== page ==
Hope for South Downtown perseveres despite impending foreclosures

‘The neighborhood is bigger than us,’ says German developer that spent years amassing dozens of historic buildings and vacant lots in a long-neglected part of downtown Atlanta
Aerial photo shows the 200 block of Mitchell St SW, Wednesday, August 9, 2023, in Atlanta. (Hyosub Shin / Hyosub.Shin@ajc.com)



Aerial photo shows the 200 block of Mitchell St SW, Wednesday, August 9, 2023, in Atlanta. (Hyosub Shin / Hyosub.Shin@ajc.com)

It was not the celebration they envisioned.

But on a recent Friday, downtown locals met at a real estate office in a brick storefront along Mitchell Street — not for a ground breaking or a ribbon cutting, but more like an Irish wake. There, they paid respects to German developer Newport and its plans for South Downtown. Some 25 properties out of more than 50 that Newport controls have been advertised in recent months for foreclosure, and it’s likely all of Newport’s holdings will eventually return to their lenders.

On this cool Friday evening, dozens of residents sampled charcuterie, offered toasts and perused renderings of Newport’s unfulfilled ambitions in hopes future owners will complete them.

“They have fixed and maintained so many of the historic buildings that could have easily of been torn down by another developer,” said Adam Shumaker, who has lived downtown for 25 years. “They have set us on a path of progress that I think someone else can now pick up on.”

It’s not often a development team is cheered for what it could not accomplish, but the intimate gathering Nov. 3 was a testament to the goodwill Newport built within the long-neglected corner of downtown Atlanta.

Newport entered Atlanta in 2016 with audacious plans to revitalize 10 blocks of century-old buildings and vacant parking lots near the Five Points MARTA station. Economic conditions that soured after the pandemic prompted the developer’s overseas investors to stop financing the project, company executives said.

But many residents said they believe another developer will see the area’s potential and try to pick up where Newport left off.

“South Downtown is the last frontier,” resident Robyn Jackson said. “It’s not been developed, but it’s going to happen. It has to happen.”

Aerial photo shows Broad St SW between Mitchell Street and MLK Jr. Dr., Wednesday, August 9, 2023, in Atlanta. (Hyosub Shin / Hyosub.Shin@ajc.com)


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The firm acquired more than 50 parcels centered around the former C&S bank headquarters at 222 Mitchell Street, a building spanning an entire city block, and a series of historic mid-rises called Hotel Row.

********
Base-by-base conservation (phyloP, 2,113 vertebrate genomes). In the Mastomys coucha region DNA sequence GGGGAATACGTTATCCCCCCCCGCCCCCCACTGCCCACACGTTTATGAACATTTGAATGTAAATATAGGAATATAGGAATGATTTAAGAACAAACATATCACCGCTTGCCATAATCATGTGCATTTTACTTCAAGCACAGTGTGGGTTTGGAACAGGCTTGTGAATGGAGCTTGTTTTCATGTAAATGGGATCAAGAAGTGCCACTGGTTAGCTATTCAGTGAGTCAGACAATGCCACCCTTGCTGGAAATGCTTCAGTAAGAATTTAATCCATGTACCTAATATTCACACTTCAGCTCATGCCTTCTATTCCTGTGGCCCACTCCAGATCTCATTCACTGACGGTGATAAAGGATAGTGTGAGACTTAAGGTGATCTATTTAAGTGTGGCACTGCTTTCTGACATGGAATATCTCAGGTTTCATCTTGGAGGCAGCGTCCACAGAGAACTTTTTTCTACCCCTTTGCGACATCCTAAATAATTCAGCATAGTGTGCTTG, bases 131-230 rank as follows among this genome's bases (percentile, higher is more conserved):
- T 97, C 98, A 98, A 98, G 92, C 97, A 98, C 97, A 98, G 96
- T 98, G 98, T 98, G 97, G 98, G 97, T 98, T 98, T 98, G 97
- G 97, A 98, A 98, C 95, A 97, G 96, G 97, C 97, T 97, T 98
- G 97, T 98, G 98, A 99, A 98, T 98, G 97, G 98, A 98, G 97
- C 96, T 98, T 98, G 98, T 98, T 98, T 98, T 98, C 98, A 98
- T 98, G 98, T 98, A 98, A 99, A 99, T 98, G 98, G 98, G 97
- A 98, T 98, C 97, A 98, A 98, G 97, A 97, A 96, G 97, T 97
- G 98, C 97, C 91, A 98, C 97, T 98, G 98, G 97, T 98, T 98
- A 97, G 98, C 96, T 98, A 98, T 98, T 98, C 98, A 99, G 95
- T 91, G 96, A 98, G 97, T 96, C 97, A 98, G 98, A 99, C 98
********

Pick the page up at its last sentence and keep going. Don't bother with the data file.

Newport finished restoration work on the Hotel Row block, transforming it into a series of restaurants and creative office spaces. The 222 Mitchell building wasn’t as lucky, and work to rehab the 330,000-square-foot structure with new offices and other uses halted earlier this year.

Newport CEO Olaf Kunkat said his firm’s investors decided to “reprioritize capital investments” in response to several global factors, including the pandemic, war in Ukraine and interest-rate hikes. Henry Lorber, a distressed real estate expert with Henry Lorber and Associates, said those macroeconomic changes have made it challenging to get any project financed, regardless of its location.

“No matter what Newport might have wanted to do, the market really destroyed their options,” he said. “This is the rug being pulled out from underneath their feet.”

A deal over the summer to sell the entire portfolio to Decatur-based Braden Fellman Group fell apart last month, leading to the foreclosure advertisements.

A lawsuit over $7 million in unpaid invoices to a contractor for work on 222 Mitchell postponed the public auction of it and 17 nearby properties that had been slated for Nov. 7. Last week, eight more parcels were advertised for foreclosure, and the rest of Newport’s portfolio seems destined to be sold on the courthouse steps soon.

April Stammel, a Newport executive in Atlanta, said she’s “super disappointed” her team wasn’t able to bring the full project to fruition. But she said the outpouring of community support has her optimistic for the area’s future.

“The neighborhood is bigger than us,” she said. “Always was and was always going to be.”

‘It will loom’